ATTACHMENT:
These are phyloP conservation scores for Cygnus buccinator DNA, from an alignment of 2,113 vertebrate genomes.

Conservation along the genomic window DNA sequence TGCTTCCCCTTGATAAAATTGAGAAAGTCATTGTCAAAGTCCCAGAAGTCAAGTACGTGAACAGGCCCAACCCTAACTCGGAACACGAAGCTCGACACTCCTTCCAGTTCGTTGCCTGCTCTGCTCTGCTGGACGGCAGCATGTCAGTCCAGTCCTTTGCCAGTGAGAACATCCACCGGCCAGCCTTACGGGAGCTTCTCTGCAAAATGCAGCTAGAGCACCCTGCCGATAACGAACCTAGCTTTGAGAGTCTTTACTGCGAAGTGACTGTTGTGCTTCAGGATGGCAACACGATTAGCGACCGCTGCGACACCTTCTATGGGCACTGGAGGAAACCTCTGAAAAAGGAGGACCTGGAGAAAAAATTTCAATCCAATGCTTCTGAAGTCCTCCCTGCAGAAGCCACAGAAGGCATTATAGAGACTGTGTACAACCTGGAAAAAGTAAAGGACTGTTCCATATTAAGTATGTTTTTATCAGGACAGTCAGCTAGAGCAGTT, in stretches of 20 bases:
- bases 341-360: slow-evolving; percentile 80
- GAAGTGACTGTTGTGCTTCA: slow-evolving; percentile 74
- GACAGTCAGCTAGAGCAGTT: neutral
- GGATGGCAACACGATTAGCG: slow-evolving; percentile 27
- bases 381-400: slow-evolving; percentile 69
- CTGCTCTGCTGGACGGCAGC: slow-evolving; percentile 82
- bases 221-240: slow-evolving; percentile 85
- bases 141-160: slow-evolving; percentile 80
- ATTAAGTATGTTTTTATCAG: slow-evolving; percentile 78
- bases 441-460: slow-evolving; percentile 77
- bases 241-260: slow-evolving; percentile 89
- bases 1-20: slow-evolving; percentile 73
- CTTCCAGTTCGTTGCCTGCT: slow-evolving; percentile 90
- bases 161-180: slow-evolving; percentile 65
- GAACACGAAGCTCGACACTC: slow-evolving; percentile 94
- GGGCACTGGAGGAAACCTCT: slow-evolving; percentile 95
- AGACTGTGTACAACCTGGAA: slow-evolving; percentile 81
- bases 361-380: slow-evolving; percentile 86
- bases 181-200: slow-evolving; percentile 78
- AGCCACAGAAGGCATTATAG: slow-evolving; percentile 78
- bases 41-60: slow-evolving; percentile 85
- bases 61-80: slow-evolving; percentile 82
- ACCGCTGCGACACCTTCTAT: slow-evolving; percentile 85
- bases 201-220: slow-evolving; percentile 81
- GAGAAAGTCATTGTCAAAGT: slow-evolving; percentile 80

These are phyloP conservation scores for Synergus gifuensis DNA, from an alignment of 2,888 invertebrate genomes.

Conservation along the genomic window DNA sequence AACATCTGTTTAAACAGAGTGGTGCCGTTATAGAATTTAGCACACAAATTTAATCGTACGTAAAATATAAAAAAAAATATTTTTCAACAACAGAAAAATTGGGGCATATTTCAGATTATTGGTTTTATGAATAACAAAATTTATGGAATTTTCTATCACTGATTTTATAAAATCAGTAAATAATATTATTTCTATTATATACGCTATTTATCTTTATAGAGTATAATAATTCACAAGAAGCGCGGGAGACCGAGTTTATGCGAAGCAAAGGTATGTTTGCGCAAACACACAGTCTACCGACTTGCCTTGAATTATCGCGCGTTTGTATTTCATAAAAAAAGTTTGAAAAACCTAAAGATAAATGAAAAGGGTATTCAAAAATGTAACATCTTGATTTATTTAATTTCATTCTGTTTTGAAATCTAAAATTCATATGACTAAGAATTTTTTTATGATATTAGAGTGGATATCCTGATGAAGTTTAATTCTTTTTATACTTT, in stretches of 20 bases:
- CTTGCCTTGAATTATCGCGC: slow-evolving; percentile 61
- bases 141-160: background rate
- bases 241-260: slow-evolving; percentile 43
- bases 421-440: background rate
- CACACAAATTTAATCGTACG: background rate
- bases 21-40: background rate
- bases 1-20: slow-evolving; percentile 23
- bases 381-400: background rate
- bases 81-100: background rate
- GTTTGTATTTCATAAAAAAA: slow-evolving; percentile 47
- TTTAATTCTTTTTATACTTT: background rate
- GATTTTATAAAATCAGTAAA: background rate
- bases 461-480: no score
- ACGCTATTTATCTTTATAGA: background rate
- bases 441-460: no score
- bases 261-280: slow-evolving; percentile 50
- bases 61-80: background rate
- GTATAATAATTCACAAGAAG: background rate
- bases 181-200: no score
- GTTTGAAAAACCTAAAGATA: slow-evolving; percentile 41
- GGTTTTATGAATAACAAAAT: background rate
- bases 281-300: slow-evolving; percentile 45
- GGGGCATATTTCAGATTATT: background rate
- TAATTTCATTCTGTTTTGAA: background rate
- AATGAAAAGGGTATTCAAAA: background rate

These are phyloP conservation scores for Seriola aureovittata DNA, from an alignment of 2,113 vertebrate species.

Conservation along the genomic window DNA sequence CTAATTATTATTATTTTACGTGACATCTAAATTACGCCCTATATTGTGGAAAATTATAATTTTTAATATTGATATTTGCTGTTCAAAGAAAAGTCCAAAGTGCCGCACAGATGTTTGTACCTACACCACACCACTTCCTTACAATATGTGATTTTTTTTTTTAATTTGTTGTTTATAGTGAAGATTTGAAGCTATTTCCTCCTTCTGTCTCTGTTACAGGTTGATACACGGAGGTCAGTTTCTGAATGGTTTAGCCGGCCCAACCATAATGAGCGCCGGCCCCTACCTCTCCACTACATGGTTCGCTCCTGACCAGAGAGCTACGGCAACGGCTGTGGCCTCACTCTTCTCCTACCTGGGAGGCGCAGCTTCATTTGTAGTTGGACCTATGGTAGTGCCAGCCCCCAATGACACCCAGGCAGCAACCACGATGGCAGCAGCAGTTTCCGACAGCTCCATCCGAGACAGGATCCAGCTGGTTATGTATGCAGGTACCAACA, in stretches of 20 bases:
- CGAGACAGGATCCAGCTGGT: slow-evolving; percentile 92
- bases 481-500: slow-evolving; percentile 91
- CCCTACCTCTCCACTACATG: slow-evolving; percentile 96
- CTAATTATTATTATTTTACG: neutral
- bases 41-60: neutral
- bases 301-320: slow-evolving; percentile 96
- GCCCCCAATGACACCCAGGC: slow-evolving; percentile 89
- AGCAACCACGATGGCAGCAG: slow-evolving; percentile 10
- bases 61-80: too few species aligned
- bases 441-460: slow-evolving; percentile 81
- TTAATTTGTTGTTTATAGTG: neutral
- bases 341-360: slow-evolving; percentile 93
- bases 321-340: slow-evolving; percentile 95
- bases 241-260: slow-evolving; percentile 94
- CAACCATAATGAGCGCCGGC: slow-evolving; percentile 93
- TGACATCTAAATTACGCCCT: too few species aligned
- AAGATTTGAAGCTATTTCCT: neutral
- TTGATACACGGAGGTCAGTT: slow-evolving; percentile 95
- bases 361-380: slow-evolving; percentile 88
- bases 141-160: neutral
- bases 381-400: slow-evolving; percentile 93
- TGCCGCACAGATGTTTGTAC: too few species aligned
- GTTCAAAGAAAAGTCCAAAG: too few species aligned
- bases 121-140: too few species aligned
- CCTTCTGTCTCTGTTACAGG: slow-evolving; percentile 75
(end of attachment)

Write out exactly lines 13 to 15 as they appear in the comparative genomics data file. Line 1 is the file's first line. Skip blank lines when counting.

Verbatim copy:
- bases 241-260: slow-evolving; percentile 89
- bases 1-20: slow-evolving; percentile 73
- CTTCCAGTTCGTTGCCTGCT: slow-evolving; percentile 90